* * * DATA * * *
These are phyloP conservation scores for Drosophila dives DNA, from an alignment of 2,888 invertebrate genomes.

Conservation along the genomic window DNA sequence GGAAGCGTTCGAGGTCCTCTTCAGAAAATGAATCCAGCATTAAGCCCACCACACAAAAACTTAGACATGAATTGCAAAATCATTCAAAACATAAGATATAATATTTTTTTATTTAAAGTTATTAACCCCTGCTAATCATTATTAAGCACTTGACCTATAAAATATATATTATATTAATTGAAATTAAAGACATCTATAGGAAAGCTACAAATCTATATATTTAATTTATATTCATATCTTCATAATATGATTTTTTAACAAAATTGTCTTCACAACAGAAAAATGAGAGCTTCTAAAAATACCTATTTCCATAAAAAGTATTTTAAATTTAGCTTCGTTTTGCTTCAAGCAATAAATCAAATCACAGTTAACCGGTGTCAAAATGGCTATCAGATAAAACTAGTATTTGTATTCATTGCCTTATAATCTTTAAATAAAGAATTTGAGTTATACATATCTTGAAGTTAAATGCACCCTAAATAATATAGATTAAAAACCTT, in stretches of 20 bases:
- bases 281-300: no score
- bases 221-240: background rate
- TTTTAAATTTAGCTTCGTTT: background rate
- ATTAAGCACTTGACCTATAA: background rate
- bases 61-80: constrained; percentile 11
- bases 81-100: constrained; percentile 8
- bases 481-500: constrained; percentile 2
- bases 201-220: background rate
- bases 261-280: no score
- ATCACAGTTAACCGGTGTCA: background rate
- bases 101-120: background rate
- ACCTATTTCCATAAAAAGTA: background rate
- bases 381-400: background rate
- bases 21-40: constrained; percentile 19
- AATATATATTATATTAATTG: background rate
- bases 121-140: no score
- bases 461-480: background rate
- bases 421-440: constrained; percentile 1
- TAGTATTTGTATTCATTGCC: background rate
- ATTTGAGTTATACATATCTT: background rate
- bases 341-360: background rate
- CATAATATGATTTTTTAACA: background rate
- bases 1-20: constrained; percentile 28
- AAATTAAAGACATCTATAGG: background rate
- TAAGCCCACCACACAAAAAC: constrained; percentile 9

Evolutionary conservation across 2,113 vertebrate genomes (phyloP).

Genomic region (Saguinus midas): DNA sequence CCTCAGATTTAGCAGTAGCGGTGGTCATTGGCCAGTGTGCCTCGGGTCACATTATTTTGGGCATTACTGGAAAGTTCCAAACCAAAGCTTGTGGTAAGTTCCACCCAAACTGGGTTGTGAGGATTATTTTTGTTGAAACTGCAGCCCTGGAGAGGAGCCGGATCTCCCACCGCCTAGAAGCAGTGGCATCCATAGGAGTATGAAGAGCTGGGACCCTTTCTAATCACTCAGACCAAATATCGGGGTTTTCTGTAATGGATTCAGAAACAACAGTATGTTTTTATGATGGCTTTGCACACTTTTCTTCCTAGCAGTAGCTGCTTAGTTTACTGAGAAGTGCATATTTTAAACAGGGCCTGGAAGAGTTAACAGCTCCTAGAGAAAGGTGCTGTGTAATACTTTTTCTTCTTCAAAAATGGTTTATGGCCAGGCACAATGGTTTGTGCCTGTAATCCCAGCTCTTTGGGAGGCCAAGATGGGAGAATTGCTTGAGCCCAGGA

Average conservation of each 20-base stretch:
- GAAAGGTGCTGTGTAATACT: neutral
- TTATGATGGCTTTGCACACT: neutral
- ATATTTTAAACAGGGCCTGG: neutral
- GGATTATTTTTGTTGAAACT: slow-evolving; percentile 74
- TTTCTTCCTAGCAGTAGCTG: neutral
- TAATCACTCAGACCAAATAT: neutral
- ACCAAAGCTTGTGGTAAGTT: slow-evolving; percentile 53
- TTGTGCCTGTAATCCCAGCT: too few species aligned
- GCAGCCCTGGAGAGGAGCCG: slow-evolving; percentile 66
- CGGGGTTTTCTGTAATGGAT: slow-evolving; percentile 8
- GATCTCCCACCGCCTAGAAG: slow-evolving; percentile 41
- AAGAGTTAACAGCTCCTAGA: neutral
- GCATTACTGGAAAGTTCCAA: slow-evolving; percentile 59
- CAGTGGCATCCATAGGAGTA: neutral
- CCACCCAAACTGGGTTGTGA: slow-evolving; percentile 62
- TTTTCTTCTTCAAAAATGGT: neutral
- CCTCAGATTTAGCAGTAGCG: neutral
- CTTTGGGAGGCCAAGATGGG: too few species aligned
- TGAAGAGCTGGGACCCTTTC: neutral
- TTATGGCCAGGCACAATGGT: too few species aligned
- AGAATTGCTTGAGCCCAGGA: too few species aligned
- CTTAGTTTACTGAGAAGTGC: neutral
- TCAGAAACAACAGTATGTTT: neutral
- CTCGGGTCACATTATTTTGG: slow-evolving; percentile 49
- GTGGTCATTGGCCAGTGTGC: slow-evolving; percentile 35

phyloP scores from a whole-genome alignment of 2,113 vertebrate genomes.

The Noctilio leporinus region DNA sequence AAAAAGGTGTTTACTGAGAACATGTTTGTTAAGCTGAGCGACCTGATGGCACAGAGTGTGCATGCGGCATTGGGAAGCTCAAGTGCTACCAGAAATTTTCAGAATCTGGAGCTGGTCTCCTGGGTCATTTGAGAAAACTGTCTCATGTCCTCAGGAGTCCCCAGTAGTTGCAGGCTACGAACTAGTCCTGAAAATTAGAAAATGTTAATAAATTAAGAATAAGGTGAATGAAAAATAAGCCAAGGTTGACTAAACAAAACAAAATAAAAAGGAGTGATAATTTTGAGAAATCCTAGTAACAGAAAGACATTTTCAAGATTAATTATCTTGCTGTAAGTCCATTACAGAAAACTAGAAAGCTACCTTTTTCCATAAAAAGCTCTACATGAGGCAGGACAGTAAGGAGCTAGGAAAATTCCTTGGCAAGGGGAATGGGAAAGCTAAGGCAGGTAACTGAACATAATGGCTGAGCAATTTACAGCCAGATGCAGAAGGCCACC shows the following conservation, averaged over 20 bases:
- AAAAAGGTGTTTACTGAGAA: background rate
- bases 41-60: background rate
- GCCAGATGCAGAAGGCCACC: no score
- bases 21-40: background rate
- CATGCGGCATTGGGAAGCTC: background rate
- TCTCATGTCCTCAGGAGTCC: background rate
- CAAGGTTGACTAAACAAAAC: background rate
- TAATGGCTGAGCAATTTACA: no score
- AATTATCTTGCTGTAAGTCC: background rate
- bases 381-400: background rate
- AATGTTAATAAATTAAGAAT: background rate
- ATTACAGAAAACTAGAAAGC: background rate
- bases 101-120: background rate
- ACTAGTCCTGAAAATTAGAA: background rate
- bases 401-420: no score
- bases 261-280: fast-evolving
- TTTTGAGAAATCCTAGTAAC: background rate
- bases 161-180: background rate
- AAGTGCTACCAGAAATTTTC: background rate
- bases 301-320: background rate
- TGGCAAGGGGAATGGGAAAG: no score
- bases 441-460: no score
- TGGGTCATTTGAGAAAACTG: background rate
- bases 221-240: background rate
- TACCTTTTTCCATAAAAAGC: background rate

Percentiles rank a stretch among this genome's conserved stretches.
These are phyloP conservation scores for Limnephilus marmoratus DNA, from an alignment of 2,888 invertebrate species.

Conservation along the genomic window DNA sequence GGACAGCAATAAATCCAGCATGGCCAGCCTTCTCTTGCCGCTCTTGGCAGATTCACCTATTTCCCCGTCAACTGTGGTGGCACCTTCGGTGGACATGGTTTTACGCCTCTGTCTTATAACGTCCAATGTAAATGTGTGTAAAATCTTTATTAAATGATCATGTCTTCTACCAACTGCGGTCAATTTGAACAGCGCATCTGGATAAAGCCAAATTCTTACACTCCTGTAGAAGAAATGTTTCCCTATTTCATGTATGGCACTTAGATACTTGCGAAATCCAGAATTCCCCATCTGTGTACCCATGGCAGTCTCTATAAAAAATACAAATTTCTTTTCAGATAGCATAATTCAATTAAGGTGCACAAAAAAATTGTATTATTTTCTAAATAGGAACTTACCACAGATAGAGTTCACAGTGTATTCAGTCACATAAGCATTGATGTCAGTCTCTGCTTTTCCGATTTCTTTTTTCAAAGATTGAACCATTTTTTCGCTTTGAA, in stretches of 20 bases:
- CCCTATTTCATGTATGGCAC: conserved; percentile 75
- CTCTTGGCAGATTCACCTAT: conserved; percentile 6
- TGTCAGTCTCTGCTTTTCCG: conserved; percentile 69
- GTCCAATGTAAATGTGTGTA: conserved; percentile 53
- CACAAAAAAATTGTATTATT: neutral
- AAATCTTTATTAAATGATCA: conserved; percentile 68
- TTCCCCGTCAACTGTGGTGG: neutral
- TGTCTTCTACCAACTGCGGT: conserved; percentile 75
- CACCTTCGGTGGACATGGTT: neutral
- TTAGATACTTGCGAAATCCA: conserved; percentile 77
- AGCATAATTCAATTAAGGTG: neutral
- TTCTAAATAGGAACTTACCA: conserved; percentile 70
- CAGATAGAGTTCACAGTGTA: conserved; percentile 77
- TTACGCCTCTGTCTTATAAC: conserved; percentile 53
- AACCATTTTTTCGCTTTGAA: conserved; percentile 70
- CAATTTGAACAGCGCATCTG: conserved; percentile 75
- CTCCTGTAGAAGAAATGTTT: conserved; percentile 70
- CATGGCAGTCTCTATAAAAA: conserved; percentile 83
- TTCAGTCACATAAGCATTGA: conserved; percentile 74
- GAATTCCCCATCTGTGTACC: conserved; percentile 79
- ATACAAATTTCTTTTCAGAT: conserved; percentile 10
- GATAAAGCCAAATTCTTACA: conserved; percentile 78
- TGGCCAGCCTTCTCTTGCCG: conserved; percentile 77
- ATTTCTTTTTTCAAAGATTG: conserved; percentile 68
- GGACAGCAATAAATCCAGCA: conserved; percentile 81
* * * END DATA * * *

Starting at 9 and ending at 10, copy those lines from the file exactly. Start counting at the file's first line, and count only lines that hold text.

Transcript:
- bases 481-500: constrained; percentile 2
- bases 201-220: background rate